By the time this comes to your computer screen a new book, A Southern Sportsman: The Sporting Memoirs of Henry Edwards Davis, will be out. As many of you know, Davis wrote the finest of all books on turkey hunting, and there’s plenty on that area of hunting in this book. But there’s also coverage of all sorts of stuff which you either can’t do any more or which is seldom done—hunting hawks, shooting owls, and chasing bobcats with dogs, for example—along with a glorious literary journey down darkening roads into a sporting world we have largely lost. If you are interested in the book, which fellow South Carolinian Ben Moise edited and for which I wrote a lengthy Introduction offering a biographical appreciation of Davis, just give me a holler.
Speaking of turkey hunting, the spring season doesn’t lie all that far down the road, and right now is a fine time to do some anticipation-building reading on the sport. I’d certainly recommend anyone who cherishes the sport getting a copy of The Best of Tom Kelly, which fellow sporting scribe Jim Spencer and I compiled. Both of us also offered introductory pieces for the book. It’s Tom Kelly at his finest, which is very fine indeed, and since the book is in a limited, signed, and numbered edition of 1,000 copies, rest assured that in time it will become a collector’s classic. Again, if you are interested in the book, let me know. I would also remind everyone that I’ve got a list of 200+ turkey books on offer on my Web site.
Finally, on the turkey side of things, I’m pretty close to wrapping up my detailed bibliography, complete with annotation and thoughts on things such as value and how to form a collection, of the sport’s literature. About all that remains is a visit to the National Wild Turkey Federation to do some cross-checking, then the requisite layout, design, and proofreading work before finally sending it off to the printer.
Meanwhile, I’ve got plenty of proofreading chores before me right now. The second volume of The Lost Classics of Jack O’Connor is close to being ready for the printer. Like the first volume (which I still have in stock), this one features forgotten stories from America’s greatest gun writer. There will be some forty of them along with added material from me, as editor of the book, a Foreword by his son, Brad O’Connor, and an Afterword from Buck Buckner, a close friend and great admirer of O’Connor. To be notified when this book appears, or to acquire a copy of the first one, again, just give me a shout.
I’ll be on the road a lot in the coming weeks, mostly in connection with the new Davis book and at signings for it in combination with the three Archibald Rutledge anthologies (Hunting and Home in the Southern Heartland, Tales of Whitetails, and America’s Greatest Game Bird) I edited and which were published by the University of South Carolina Press. I’ll be at the Calhoun County Museum this weekend (February 7), at the Southeastern Wildlife Exposition in Charleston all of the following weekend (February 12-14), and at the South Carolina Book Festival in Columbia on the final days of the month.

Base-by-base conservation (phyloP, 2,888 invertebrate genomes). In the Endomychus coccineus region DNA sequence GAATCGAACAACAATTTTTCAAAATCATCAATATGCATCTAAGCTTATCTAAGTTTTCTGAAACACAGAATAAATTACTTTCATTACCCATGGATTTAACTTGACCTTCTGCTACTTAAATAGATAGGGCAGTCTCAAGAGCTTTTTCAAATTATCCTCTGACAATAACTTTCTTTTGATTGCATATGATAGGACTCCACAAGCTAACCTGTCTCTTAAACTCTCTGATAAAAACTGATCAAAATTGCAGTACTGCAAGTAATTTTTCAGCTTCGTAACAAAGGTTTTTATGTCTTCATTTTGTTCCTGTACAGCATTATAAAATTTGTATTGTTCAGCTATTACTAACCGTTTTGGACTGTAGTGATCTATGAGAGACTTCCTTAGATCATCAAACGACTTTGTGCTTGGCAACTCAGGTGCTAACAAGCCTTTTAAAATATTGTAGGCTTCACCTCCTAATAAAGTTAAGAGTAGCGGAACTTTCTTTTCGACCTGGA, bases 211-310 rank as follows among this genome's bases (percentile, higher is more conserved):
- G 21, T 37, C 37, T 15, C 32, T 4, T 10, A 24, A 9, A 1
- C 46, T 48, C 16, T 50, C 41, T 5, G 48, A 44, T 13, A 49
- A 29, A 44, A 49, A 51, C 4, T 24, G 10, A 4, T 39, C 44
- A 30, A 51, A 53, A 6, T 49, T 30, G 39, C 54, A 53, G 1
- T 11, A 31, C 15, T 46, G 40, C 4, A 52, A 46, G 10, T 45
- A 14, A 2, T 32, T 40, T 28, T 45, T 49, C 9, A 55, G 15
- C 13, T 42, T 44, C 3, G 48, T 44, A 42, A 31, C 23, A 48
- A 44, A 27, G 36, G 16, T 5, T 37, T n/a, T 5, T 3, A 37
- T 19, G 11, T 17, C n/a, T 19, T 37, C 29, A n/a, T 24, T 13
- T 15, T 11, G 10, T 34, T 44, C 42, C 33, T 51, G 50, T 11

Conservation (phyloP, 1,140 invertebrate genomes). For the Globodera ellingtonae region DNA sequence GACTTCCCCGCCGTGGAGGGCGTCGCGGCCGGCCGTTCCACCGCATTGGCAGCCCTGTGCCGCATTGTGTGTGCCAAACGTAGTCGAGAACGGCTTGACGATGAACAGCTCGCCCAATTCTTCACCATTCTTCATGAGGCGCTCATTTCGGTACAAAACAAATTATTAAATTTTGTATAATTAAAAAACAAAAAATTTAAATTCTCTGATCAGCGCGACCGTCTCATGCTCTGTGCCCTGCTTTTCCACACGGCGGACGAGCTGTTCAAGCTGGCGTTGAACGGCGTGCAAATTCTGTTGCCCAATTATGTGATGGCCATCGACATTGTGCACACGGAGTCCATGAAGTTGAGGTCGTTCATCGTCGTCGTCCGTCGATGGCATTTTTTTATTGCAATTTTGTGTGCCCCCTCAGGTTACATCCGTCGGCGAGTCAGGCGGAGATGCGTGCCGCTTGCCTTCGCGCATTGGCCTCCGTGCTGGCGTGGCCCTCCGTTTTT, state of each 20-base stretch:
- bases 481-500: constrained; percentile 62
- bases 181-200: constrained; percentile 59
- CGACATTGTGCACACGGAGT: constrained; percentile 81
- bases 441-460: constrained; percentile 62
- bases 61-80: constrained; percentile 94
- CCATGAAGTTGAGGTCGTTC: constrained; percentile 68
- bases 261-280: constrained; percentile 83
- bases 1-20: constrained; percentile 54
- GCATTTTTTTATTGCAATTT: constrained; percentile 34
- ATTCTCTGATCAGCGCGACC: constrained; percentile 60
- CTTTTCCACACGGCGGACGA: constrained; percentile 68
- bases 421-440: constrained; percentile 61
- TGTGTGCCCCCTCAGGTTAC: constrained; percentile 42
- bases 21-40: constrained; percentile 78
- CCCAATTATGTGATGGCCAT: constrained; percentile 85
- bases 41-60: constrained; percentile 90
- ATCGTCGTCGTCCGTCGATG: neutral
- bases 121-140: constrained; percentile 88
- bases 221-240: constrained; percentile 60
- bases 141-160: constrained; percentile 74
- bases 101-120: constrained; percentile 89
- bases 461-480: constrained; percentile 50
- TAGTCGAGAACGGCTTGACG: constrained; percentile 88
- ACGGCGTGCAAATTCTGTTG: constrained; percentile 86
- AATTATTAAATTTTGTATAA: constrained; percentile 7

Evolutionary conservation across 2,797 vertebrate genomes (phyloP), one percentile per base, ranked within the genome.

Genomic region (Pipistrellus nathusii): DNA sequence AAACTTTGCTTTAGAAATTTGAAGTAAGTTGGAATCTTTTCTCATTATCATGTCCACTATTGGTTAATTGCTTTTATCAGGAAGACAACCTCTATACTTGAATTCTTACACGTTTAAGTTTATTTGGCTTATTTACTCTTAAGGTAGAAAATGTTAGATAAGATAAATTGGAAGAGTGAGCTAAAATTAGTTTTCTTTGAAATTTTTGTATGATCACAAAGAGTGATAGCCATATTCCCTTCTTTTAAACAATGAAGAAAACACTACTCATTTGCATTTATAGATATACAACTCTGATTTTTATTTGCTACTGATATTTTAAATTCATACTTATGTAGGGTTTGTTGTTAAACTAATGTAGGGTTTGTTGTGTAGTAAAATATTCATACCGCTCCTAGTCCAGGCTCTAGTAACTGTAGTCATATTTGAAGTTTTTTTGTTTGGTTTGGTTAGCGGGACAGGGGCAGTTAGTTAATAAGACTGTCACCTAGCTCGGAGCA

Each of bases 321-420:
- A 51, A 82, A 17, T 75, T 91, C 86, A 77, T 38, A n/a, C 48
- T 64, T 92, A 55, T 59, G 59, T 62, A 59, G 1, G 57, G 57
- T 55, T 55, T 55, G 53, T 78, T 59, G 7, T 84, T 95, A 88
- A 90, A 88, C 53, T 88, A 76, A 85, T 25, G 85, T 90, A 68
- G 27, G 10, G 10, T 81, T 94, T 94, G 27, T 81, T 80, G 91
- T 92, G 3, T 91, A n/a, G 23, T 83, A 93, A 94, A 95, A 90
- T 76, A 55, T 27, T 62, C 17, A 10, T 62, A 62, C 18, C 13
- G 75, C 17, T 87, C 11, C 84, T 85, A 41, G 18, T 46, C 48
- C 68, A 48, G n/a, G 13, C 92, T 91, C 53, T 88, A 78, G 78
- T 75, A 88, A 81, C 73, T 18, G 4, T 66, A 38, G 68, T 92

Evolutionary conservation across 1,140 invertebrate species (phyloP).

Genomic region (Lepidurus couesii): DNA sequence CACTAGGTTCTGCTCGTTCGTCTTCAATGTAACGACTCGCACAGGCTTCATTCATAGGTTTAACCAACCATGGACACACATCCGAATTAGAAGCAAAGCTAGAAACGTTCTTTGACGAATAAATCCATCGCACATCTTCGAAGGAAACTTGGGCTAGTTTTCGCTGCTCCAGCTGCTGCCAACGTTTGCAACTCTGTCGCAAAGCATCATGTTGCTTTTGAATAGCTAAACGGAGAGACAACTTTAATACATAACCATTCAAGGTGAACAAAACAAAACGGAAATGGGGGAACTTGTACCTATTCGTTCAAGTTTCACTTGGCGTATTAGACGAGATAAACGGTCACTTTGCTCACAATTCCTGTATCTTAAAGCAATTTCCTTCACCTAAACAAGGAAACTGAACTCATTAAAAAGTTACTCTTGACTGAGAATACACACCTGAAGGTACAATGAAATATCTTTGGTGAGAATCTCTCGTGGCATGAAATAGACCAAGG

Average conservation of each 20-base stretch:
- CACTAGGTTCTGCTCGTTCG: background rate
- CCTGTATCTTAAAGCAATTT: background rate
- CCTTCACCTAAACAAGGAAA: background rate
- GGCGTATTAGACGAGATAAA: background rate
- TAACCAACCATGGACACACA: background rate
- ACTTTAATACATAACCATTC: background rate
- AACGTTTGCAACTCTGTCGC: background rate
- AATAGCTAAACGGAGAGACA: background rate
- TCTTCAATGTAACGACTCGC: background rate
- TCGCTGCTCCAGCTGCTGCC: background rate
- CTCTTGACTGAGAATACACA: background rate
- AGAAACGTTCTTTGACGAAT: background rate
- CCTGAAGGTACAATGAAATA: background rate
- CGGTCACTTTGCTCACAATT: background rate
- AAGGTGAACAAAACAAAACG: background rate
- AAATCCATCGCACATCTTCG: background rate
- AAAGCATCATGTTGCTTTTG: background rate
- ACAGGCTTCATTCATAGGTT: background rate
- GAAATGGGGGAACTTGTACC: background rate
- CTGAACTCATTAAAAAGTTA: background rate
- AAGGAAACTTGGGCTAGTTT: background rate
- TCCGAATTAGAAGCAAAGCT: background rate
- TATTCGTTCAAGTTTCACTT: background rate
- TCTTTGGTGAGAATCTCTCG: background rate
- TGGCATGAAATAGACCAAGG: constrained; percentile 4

All along I’ll be continuing to promote my “book of a lifetime,” Fly Fishing in the Great Smoky Mountains National Park: An Insider’s Guide to a Pursuit of Passion. It was warmly received at the annual Fly Fishing Show in Charlotte this past weekend, although a miserable ice and snow storm dramatically reduced attendance on Saturday. Looking ahead in connection with that particular book, I’ll be participating in Troutfest in Townsend, Tenn., May 14-16. Byron Begley of Little River Outfitters convinced me it is a “must attend” event, and in addition to meeting thousands of folks who share my passion for the Smokies it is a grand opportunity to fly the flag a bit for Sporting Classics magazine and hopefully sell a bunch of the book.
If you are a fly fisherman and live in the Southeast, I’d strongly encourage you to try to make either this event or the Federation of Fly Fisher’s Southeast Conclave in Helen, Ga., June 3-6 (or both). I’ll be speaking at both gatherings of brothers and sisters of the angle.
Now, as I invariably do in these newsletters, let’s close with some thoughts on food. Right now the weather here is absolutely dismal—snow and ice hanging around from this past weekend, cold rain falling steadily, a skim of ice on tree limbs and the shepherd’s crook where we’ve got a bird feeder hanging, and gloom seemingly pervading every room in the house.
To my way of thinking, there’s no finer antidote to the kind of down in the dumps attitude such weather can produce than some hearty, delicious food. For me, that means soup, stew, or chili, and whatever the choice there’s every likelihood that venison will be a featured ingredient. Give me a steaming bowl of pasta e fagoli soup with a slab of nicely browned cornbread on the side, and happiness becomes my middle name. The same thing is true for a bowl of chili, nicely topped off with grated sharp cheddar cheese. When it comes to stew, make mine chunks of venison swimming in rich gravy amidst carrots, peas, taters, and onions. When interspersed with bites of cornbread slathered with butter or perhaps a brace of cathead biscuits, life is good. I’ll close with the pasta e fagoli soup recipe, which is easy enough to make provided you’ve got ground venison in the family freezer. Incidentally, the recipe comes from an award-winning cookbook written by my good missus, Ann, and me. It’s available through the Web site at a quite reasonable twenty bucks.
PASTA E FAGOLI VENISON SOUP
½ cup chopped onion
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Jim Casada Outdoors